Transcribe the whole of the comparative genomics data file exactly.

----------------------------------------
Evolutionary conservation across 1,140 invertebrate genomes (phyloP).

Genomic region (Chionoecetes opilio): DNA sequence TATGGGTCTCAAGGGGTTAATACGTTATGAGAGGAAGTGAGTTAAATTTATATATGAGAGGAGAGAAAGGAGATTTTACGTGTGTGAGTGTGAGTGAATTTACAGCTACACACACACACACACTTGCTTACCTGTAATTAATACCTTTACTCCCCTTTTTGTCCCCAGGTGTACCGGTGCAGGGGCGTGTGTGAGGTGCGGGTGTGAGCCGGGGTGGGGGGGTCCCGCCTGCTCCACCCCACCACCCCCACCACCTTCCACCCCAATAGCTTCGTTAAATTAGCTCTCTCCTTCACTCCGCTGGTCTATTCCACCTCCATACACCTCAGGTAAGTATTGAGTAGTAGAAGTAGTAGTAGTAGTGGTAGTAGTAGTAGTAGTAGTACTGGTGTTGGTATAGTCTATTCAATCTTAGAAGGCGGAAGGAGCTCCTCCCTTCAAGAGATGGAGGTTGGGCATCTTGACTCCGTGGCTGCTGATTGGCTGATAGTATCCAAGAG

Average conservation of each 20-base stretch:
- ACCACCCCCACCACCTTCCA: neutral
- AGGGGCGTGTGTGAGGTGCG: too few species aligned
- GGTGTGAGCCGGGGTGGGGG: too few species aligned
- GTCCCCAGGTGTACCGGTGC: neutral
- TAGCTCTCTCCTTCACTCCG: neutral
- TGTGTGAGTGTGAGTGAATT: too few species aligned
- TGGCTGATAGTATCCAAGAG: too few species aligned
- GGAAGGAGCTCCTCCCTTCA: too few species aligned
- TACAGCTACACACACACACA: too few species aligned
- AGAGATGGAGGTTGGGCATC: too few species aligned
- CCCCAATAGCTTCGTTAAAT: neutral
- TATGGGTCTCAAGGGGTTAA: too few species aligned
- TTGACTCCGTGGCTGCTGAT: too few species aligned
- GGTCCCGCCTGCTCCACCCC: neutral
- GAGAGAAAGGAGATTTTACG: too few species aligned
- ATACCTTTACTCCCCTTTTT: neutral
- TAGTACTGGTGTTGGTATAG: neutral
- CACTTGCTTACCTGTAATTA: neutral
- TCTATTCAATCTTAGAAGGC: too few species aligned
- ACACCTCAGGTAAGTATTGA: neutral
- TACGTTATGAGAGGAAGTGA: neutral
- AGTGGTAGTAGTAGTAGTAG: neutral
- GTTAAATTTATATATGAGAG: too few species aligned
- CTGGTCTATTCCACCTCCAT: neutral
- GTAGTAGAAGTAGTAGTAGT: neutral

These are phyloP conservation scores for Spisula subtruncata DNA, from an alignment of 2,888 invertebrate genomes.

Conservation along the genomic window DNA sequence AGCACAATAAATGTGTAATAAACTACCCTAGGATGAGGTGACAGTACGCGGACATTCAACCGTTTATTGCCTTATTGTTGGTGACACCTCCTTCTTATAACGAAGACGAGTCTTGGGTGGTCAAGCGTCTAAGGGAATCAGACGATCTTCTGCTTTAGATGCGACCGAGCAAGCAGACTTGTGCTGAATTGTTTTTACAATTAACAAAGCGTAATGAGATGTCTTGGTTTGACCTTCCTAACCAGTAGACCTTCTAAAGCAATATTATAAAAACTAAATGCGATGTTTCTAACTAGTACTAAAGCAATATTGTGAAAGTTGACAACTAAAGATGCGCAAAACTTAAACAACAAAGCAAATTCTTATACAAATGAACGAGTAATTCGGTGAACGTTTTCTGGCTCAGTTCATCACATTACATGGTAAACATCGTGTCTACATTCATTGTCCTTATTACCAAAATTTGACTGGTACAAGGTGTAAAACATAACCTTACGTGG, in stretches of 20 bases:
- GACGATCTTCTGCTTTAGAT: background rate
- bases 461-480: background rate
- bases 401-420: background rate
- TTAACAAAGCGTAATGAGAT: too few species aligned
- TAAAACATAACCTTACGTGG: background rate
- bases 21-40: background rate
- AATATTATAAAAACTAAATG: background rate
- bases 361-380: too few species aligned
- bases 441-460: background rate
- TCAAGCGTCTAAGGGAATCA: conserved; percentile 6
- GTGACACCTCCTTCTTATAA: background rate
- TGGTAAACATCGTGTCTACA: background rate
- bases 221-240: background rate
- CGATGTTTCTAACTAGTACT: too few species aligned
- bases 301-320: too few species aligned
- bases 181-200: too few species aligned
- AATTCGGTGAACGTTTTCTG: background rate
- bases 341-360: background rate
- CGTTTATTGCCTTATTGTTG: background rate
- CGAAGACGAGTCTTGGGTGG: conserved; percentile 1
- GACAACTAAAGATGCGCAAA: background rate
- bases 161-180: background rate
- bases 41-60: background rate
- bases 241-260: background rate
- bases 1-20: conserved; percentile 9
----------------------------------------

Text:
Evolutionary conservation across 1,140 invertebrate genomes (phyloP).

Genomic region (Chionoecetes opilio): DNA sequence TATGGGTCTCAAGGGGTTAATACGTTATGAGAGGAAGTGAGTTAAATTTATATATGAGAGGAGAGAAAGGAGATTTTACGTGTGTGAGTGTGAGTGAATTTACAGCTACACACACACACACACTTGCTTACCTGTAATTAATACCTTTACTCCCCTTTTTGTCCCCAGGTGTACCGGTGCAGGGGCGTGTGTGAGGTGCGGGTGTGAGCCGGGGTGGGGGGGTCCCGCCTGCTCCACCCCACCACCCCCACCACCTTCCACCCCAATAGCTTCGTTAAATTAGCTCTCTCCTTCACTCCGCTGGTCTATTCCACCTCCATACACCTCAGGTAAGTATTGAGTAGTAGAAGTAGTAGTAGTAGTGGTAGTAGTAGTAGTAGTAGTACTGGTGTTGGTATAGTCTATTCAATCTTAGAAGGCGGAAGGAGCTCCTCCCTTCAAGAGATGGAGGTTGGGCATCTTGACTCCGTGGCTGCTGATTGGCTGATAGTATCCAAGAG

Average conservation of each 20-base stretch:
- ACCACCCCCACCACCTTCCA: neutral
- AGGGGCGTGTGTGAGGTGCG: too few species aligned
- GGTGTGAGCCGGGGTGGGGG: too few species aligned
- GTCCCCAGGTGTACCGGTGC: neutral
- TAGCTCTCTCCTTCACTCCG: neutral
- TGTGTGAGTGTGAGTGAATT: too few species aligned
- TGGCTGATAGTATCCAAGAG: too few species aligned
- GGAAGGAGCTCCTCCCTTCA: too few species aligned
- TACAGCTACACACACACACA: too few species aligned
- AGAGATGGAGGTTGGGCATC: too few species aligned
- CCCCAATAGCTTCGTTAAAT: neutral
- TATGGGTCTCAAGGGGTTAA: too few species aligned
- TTGACTCCGTGGCTGCTGAT: too few species aligned
- GGTCCCGCCTGCTCCACCCC: neutral
- GAGAGAAAGGAGATTTTACG: too few species aligned
- ATACCTTTACTCCCCTTTTT: neutral
- TAGTACTGGTGTTGGTATAG: neutral
- CACTTGCTTACCTGTAATTA: neutral
- TCTATTCAATCTTAGAAGGC: too few species aligned
- ACACCTCAGGTAAGTATTGA: neutral
- TACGTTATGAGAGGAAGTGA: neutral
- AGTGGTAGTAGTAGTAGTAG: neutral
- GTTAAATTTATATATGAGAG: too few species aligned
- CTGGTCTATTCCACCTCCAT: neutral
- GTAGTAGAAGTAGTAGTAGT: neutral

These are phyloP conservation scores for Spisula subtruncata DNA, from an alignment of 2,888 invertebrate genomes.

Conservation along the genomic window DNA sequence AGCACAATAAATGTGTAATAAACTACCCTAGGATGAGGTGACAGTACGCGGACATTCAACCGTTTATTGCCTTATTGTTGGTGACACCTCCTTCTTATAACGAAGACGAGTCTTGGGTGGTCAAGCGTCTAAGGGAATCAGACGATCTTCTGCTTTAGATGCGACCGAGCAAGCAGACTTGTGCTGAATTGTTTTTACAATTAACAAAGCGTAATGAGATGTCTTGGTTTGACCTTCCTAACCAGTAGACCTTCTAAAGCAATATTATAAAAACTAAATGCGATGTTTCTAACTAGTACTAAAGCAATATTGTGAAAGTTGACAACTAAAGATGCGCAAAACTTAAACAACAAAGCAAATTCTTATACAAATGAACGAGTAATTCGGTGAACGTTTTCTGGCTCAGTTCATCACATTACATGGTAAACATCGTGTCTACATTCATTGTCCTTATTACCAAAATTTGACTGGTACAAGGTGTAAAACATAACCTTACGTGG, in stretches of 20 bases:
- GACGATCTTCTGCTTTAGAT: background rate
- bases 461-480: background rate
- bases 401-420: background rate
- TTAACAAAGCGTAATGAGAT: too few species aligned
- TAAAACATAACCTTACGTGG: background rate
- bases 21-40: background rate
- AATATTATAAAAACTAAATG: background rate
- bases 361-380: too few species aligned
- bases 441-460: background rate
- TCAAGCGTCTAAGGGAATCA: conserved; percentile 6
- GTGACACCTCCTTCTTATAA: background rate
- TGGTAAACATCGTGTCTACA: background rate
- bases 221-240: background rate
- CGATGTTTCTAACTAGTACT: too few species aligned
- bases 301-320: too few species aligned
- bases 181-200: too few species aligned
- AATTCGGTGAACGTTTTCTG: background rate
- bases 341-360: background rate
- CGTTTATTGCCTTATTGTTG: background rate
- CGAAGACGAGTCTTGGGTGG: conserved; percentile 1
- GACAACTAAAGATGCGCAAA: background rate
- bases 161-180: background rate
- bases 41-60: background rate
- bases 241-260: background rate
- bases 1-20: conserved; percentile 9